A.I. Outshines in Healthcare. At Paperwork.

A.I. Outshines in Healthcare. At Paperwork

A.I. May Someday Work Medical Miracles. For Now, It Helps Do Paperwork. – The New York Times (nytimes.com)

We can’t open the newspapers, science magazines or even turn on the radios these days without AI becoming part of the conversation. Huge strides have been made in the development of machine learning algorithms to generate what is commonly called artificial intelligence (AI).

AI offers considerable benefits particularly when applications generate substantial amounts of data with a high variability. Applications in drug development and chemistry could substantially increase discovery and implementation. Moreover, there has been widespread development and deployment of machine-learning algorithms in medicine, in the form of medical robots to improve patient treatment and recovery and as platforms that facilitate diagnoses and treatment recommendations. But there are concerns about bias and discrimination. Finding ways to develop machine learning without bias and developing AI models that can assess bias and health equity could help maximize the benefits for all.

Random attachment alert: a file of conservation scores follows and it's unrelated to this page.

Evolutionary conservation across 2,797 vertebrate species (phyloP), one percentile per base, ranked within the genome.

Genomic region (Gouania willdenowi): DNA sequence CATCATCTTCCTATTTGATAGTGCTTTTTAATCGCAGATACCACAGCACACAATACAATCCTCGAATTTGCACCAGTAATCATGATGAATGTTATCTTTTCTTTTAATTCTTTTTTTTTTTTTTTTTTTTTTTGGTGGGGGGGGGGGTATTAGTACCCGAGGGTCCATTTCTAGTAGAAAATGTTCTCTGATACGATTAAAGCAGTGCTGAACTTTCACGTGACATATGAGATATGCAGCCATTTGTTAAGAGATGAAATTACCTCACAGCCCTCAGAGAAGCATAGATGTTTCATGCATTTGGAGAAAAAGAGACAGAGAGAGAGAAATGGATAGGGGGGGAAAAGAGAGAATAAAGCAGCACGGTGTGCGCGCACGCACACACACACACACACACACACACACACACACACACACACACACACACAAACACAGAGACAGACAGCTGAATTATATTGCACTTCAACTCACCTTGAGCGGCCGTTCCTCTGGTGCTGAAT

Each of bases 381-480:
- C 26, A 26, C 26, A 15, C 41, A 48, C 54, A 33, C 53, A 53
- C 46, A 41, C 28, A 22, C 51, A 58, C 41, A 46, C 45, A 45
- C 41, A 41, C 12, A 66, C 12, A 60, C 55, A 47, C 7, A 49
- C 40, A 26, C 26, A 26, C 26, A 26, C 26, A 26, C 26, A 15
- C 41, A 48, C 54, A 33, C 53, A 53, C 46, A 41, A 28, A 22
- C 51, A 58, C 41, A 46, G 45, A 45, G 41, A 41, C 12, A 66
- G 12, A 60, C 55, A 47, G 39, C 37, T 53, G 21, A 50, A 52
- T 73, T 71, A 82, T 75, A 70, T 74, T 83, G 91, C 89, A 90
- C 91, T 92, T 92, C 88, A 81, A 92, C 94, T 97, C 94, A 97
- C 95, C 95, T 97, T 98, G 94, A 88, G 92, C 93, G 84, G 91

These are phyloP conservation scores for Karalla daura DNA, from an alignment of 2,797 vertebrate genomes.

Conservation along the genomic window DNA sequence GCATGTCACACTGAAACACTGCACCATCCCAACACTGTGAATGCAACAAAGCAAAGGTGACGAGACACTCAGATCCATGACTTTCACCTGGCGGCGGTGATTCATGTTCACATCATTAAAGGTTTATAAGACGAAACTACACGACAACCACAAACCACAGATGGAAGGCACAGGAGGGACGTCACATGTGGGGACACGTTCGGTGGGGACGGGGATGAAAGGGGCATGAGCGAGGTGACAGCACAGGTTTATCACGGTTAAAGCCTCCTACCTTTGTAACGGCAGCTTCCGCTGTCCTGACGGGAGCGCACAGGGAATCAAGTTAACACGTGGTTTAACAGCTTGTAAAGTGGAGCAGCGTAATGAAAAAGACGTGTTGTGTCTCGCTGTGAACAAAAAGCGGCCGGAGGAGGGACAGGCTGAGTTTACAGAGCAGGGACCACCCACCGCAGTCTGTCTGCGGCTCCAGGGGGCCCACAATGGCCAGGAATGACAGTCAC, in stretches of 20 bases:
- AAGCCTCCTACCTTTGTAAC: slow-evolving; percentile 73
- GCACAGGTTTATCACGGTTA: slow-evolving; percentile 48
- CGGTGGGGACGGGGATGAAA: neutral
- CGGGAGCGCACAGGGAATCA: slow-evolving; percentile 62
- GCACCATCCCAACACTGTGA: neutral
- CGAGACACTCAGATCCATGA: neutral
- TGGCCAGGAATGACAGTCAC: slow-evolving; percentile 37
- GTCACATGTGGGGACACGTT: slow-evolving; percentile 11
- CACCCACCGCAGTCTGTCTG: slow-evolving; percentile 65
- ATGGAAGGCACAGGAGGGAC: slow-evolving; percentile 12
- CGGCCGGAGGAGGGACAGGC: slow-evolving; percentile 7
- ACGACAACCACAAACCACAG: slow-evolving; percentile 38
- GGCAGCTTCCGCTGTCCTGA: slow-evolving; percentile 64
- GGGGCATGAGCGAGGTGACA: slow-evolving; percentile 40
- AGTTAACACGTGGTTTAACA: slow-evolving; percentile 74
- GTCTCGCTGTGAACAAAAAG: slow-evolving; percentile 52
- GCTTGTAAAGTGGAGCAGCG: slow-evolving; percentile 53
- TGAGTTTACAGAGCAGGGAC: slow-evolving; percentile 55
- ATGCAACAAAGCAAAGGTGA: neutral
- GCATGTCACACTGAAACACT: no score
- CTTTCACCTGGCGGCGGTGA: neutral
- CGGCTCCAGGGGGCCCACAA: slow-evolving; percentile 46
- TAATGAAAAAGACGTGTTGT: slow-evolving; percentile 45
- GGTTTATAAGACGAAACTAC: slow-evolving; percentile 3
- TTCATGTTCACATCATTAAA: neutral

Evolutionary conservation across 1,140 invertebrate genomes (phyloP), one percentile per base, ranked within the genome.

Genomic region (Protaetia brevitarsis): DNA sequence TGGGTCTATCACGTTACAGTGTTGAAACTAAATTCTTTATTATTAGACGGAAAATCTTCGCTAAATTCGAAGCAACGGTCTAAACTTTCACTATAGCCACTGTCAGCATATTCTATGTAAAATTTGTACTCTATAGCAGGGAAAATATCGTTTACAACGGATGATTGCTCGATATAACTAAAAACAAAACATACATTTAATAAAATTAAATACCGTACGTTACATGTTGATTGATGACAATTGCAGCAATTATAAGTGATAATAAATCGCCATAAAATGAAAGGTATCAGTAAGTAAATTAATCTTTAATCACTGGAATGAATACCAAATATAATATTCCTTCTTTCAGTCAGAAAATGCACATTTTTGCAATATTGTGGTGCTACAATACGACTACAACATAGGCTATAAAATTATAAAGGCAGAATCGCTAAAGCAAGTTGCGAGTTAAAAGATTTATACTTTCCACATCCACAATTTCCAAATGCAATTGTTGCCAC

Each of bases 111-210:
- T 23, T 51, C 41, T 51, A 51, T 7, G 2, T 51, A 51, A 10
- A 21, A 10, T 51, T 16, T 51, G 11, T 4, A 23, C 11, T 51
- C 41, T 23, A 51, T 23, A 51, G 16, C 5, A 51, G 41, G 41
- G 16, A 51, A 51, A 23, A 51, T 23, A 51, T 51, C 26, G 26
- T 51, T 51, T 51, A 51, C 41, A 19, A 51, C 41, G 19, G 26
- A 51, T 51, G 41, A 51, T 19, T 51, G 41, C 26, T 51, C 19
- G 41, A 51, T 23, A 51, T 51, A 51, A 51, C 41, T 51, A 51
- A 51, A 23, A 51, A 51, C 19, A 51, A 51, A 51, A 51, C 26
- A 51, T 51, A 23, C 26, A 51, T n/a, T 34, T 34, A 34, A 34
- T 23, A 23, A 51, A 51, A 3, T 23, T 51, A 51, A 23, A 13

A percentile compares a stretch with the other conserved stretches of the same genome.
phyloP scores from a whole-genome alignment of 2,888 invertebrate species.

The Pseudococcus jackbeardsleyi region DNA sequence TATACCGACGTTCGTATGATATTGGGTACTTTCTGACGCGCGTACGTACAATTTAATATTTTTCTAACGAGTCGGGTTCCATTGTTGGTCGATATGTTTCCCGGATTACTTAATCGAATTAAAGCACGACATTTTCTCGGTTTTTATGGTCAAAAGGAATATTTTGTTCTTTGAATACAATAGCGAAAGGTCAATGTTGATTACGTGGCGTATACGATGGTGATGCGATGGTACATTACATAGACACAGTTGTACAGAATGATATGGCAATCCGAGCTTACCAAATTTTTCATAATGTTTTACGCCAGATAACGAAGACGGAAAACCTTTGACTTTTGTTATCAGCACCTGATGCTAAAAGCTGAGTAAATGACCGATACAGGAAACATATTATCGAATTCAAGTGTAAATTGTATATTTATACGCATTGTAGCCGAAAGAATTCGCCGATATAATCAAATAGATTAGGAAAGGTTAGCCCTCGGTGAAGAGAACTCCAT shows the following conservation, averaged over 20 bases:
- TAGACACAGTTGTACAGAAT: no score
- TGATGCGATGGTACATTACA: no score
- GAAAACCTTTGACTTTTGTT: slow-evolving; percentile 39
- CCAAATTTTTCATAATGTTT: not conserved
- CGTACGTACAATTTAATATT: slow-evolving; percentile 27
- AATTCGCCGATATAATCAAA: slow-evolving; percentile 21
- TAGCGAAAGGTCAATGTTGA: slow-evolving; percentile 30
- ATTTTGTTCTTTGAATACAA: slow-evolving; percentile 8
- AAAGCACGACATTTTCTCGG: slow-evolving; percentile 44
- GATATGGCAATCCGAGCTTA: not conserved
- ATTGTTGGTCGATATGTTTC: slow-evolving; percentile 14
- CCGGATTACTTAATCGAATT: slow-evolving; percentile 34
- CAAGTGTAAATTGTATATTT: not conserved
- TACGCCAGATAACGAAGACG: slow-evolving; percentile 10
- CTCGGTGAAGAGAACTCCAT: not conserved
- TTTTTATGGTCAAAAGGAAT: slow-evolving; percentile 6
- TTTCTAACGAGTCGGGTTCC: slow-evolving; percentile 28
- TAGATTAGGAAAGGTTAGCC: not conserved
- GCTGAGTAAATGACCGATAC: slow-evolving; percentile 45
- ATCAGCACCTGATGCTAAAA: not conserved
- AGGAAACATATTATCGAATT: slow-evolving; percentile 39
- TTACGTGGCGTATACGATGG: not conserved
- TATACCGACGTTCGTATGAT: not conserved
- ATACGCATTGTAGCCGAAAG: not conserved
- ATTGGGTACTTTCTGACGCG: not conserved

AI cannot do everything. It cannot smell, it cannot work in a team (questionable) and it cannot reason like a human. But it can help us reach further. This leads me to an article that recently made the front page of the New York Times – “A.I. Outshines in Healthcare. At Paperwork.”

 We have all seen the great visions of super intelligent ChatGPT agents sitting alongside the healthcare professionals dispensing suggestions on how to improve care. But really the present is now and the problems that AI can solve are more mundane. A prime target for instance could be to ease the time-consuming process and burden of digital paperwork that we as physicians must produce, typing lengthy notes into electronic medical records, ensuring our coding is correct or even facilitating patient recalls.

AI has the potential to amplify human strengths, such as leadership and creativity, by providing relevant evidence-based information at the right time. Co-development leads to ‘relevant’ and ‘right time’ being defined in a way that meets the needs of healthcare professionals and of patients. AI can improve flexibility by creating chatbots which enable asynchronous one-to-many correspondences. With co-development, AI functionality and workflows embed the correct safeguards, have appropriate red flag functions, provide continuity, have acceptable clinical safety, avoids increasing anxiety, and have complementary processes supporting healthcare professionals. In an environment with insufficient numbers of healthcare professionals, AI can have a multiplying effect on available resources, such as automating identification of undiagnosed conditions or use digital systems to enable one-to-many remote monitoring. Through co-development we can achieve appropriate clinical oversight, safeguards, and management of risk.